Lebanon Mayor Tim McNamara wrote a letter to Governor Chris Sununu outlining an urgent situation the day after the midterm elections.
A shortage of federal funds caused the New Hampshire rental aid program to stop, and some of the recipients were set to lose their homes, according to McNamara.
New Hampshire Rental Assistance
A significant portion of the residents getting rental assistance had stayed in hotels during stays covered by the rental relief program. He wrote that the residents will now probably be evicted.
Municipalities will soon realize that their municipal welfare resources are insufficient to address this need, according to McNamara.
The state reacted last week. After the Joint Legislative Fiscal Committee approved the $20 million request on Friday, New Hampshire officials will use $20 million in federal COVID relief funds to assist the hundreds of people without houses to remain in hotels over the winter. The Executive Council gave its approval to the spending on Tuesday.
Any hotel resident who submitted a rental relief application before October 21, the day the state stopped accepting new applications, will be eligible to receive the $20 million approved by the Fiscal Committee. According to Chase Hagaman, deputy director of the Governor’s Office for Rental Relief and Recovery, those who are staying in hotels but did not have an application on file before October 21 will not be qualified.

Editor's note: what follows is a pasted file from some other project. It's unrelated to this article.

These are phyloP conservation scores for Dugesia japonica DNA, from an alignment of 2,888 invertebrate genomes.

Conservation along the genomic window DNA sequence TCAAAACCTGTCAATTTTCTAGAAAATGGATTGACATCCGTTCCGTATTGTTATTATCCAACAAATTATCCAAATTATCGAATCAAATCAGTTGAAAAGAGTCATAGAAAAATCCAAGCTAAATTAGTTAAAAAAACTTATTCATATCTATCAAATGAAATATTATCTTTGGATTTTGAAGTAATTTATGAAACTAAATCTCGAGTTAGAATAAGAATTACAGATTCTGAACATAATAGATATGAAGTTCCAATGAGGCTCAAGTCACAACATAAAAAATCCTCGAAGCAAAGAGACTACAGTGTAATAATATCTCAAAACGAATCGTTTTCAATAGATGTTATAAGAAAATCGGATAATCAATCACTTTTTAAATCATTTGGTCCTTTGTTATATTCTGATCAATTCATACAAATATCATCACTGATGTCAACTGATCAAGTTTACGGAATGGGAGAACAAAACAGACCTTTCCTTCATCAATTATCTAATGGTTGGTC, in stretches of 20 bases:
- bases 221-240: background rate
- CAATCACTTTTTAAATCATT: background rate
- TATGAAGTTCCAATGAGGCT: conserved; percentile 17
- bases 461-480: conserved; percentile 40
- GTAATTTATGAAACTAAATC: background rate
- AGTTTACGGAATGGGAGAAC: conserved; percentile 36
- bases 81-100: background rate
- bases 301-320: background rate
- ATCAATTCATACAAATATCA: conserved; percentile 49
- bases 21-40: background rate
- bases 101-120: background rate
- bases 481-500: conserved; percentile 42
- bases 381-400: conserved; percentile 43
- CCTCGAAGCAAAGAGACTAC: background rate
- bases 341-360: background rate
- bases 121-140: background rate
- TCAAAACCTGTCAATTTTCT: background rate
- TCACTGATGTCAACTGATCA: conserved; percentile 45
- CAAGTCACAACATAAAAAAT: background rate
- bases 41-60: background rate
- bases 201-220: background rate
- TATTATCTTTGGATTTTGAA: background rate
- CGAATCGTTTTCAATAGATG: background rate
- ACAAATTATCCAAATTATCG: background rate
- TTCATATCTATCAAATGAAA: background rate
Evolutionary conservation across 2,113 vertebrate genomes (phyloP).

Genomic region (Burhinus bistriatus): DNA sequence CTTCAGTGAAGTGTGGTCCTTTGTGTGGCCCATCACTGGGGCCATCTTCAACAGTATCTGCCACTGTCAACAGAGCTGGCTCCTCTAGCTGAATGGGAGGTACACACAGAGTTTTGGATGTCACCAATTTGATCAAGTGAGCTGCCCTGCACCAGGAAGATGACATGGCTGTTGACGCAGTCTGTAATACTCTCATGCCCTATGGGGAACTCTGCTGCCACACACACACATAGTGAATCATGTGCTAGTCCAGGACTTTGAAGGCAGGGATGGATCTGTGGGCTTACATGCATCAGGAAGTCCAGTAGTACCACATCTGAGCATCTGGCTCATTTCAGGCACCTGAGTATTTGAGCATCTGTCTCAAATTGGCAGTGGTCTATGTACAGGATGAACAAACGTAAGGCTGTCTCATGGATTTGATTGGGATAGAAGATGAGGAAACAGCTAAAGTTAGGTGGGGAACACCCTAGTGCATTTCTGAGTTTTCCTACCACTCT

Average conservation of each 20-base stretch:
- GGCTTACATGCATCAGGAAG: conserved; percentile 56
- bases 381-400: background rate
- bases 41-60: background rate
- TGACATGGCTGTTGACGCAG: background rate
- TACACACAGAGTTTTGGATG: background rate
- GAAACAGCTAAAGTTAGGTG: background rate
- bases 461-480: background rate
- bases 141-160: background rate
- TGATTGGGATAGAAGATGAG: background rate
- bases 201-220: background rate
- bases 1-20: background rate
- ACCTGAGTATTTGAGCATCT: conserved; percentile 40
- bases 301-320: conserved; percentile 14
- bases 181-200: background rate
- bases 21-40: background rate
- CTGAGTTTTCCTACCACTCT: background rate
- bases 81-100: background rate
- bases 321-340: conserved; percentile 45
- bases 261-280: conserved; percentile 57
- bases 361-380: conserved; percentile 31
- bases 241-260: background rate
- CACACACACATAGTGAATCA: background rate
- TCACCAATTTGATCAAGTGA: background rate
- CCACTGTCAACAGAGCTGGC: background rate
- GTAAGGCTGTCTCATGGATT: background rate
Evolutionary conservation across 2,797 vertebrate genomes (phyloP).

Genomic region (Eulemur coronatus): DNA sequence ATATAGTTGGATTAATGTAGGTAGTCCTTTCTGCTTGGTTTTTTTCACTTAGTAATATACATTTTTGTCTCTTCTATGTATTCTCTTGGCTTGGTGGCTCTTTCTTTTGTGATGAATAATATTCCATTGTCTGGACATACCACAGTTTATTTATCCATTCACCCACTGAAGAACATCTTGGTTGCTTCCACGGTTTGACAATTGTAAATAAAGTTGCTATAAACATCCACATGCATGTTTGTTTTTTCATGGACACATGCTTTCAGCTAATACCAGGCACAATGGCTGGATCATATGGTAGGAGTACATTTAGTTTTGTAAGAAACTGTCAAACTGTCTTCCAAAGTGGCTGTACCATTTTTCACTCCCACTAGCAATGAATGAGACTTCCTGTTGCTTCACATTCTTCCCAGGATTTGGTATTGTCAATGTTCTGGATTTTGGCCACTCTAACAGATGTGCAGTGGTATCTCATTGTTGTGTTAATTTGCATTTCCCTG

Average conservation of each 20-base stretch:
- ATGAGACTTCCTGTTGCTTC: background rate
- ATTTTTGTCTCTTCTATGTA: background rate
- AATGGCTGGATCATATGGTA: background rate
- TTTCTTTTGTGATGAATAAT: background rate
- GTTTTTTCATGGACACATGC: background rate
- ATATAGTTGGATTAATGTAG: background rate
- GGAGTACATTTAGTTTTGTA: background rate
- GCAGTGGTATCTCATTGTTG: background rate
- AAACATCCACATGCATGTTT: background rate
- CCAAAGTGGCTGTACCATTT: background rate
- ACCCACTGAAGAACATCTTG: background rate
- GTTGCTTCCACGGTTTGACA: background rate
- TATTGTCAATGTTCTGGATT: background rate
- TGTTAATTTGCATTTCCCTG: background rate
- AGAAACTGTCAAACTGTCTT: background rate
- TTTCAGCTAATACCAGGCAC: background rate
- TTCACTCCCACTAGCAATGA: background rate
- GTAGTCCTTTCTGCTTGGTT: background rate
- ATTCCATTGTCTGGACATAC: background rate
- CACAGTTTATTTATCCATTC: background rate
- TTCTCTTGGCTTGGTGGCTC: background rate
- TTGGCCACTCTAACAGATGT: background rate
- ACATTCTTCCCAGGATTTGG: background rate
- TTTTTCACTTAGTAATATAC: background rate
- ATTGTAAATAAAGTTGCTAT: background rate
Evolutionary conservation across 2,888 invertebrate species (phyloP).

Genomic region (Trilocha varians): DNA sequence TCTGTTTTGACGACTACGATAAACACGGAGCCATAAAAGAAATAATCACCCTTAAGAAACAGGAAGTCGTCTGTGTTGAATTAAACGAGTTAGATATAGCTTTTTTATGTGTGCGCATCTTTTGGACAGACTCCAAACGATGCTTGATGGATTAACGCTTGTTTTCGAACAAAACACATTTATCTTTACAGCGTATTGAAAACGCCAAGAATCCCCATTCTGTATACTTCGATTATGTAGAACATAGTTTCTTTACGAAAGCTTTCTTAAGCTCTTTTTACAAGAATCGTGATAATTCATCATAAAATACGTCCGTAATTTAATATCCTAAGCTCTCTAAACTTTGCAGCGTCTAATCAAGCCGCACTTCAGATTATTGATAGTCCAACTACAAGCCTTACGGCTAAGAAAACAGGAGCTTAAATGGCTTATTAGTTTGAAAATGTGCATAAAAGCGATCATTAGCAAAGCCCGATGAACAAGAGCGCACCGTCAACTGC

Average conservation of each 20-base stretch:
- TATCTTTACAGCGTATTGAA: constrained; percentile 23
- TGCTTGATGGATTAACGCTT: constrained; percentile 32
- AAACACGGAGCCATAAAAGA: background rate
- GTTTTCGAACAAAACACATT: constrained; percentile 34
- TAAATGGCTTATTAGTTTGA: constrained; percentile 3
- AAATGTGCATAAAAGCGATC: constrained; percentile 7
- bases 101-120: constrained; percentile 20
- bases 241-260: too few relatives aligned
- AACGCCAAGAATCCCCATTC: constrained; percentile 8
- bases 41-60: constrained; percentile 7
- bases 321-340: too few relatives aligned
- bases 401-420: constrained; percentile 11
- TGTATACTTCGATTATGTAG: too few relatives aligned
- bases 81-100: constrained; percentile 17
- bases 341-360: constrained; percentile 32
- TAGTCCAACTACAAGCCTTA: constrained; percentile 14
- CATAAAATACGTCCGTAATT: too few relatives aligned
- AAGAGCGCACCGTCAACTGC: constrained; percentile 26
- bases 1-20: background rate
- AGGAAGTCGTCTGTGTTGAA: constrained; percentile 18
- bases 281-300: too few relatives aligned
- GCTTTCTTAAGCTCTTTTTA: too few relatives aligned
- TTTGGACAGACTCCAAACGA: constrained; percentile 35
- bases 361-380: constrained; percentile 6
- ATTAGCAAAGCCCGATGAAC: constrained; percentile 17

How many people would profit is unknown. According to a Granite State News Collaborative story, more than 700 people who receive rental assistance were reportedly living in hotels in September owing to a dearth of accessible housing. For November, the state hasn’t disclosed exact totals.
A coalition of organizations from across the state, including representatives for Housing Action, Families in Transition, ABLE NH, Waypoint, and several mayors and select board members, wrote a letter to Sununu on November 1 that put pressure on him.
Previous Rental Assistance Fund Runs Out
It looks like the $20 million is going to be a great help, said Elliott Berry, the recently retired Housing Project Director for New Hampshire Legal Assistance, in an interview. But it does little for the enormous number of people who are unable to pay the rent that the emergency room rental assistance program has been covering on their behalf.
Housing Action New Hampshire, a nonprofit organization, issued a statement on Friday saying, “We are pleased that the Fiscal Committee approved additional, American Rescue Plan Act funds to keep people who are currently staying in hotels and motels housed through the chilly winter months, and we urge the Executive Council to support this time-sensitive issue as well.”
Hagaman stated that the state now has roughly $100 million left over from the initial $1.2 billion ARPA grant after two years of spending. The drawback of approaching the end of the financing pool, he explained, is that you have to determine your objectives right away.